Christie might believe that he is above the public, but he is not above their opinion.

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Wake Up Day 2017

Spring rolls around each year with the return of wonderful weather and longer days. This has been a tumultuous year; for those who don’t know, my mom succumbed to Alzheimer’s last September, and inside two months afterwards I had a new job, working with a new team in a new location. I’m quite enjoying it, though it has been filled with challenges I did not expect, in many different ways. All the more reason to celebrate Wake Up Day this year, and to remember that the life and loves we have in this world can be fragile and transitory.

For those not familiar with the story behind Wake Up Day: it began with a car accident in 2001, which left me in a coma for six and a half weeks (the full story). Full recovery took a several years, during which I was fully supported by the friends and communities around me in Arkansas. Wake Up Day started as a thank you for them; since I moved to Toronto it has evolved into an appreciation of life, health and friends. The event gives me a chance every year to reconnect with people from my past. There are pictures from previous years on my Flickr page; in particular the ones from last year.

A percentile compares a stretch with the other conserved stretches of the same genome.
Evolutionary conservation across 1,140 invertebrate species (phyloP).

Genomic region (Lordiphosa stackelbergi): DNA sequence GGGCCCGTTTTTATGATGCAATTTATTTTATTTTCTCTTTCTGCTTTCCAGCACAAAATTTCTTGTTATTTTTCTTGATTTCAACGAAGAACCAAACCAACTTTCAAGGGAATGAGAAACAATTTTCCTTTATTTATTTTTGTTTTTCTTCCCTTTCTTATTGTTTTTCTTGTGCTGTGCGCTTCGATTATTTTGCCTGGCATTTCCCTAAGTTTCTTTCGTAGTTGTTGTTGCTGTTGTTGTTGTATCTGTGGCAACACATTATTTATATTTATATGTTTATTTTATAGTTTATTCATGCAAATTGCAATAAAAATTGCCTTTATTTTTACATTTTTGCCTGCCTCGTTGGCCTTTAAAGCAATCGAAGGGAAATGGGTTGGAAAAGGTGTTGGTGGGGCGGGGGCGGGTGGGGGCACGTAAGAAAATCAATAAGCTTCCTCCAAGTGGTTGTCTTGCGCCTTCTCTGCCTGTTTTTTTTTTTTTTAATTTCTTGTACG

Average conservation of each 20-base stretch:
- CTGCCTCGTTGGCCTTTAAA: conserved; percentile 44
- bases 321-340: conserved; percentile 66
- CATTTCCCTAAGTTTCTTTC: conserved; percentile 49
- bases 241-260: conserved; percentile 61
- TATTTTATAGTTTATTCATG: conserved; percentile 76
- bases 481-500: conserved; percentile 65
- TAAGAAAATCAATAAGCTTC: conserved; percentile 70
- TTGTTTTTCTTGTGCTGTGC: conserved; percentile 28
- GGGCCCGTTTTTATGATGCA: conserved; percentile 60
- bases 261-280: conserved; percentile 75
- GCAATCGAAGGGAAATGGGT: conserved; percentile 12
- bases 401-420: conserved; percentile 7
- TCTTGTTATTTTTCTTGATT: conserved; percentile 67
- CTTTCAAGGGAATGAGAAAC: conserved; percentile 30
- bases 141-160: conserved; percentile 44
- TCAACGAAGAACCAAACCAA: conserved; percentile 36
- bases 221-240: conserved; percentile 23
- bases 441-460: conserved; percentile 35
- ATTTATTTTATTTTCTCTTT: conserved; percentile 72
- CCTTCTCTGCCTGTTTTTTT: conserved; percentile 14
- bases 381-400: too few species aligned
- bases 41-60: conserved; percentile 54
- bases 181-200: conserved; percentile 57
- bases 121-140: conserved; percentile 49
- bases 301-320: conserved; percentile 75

Here in Toronto, every year we grill pizza and provide beer and wine. All are welcome. If you want to bring anything else, you’re quite welcome to: but nothing else is necessary. This is not a potluck, though you are welcome to add to dinner as you wish. All we ask is that you RSVP, so that we can be sure we have enough food. This year I’ve created an Evite Invitation to allow for RSVPs, as well as a Facebook event page: or you can just send me a note direct my email. Spouses and children are quite welcome, just let us know how many you will be bringing. With an RSVP we can also let you know of any last-minute changes to the evening.

Date: Saturday May 27, 2017, 6:00pm
Location: 21 Potsdam Road, Toronto: Townhouse 51 (the location in Google is approximate)

See y’all soon!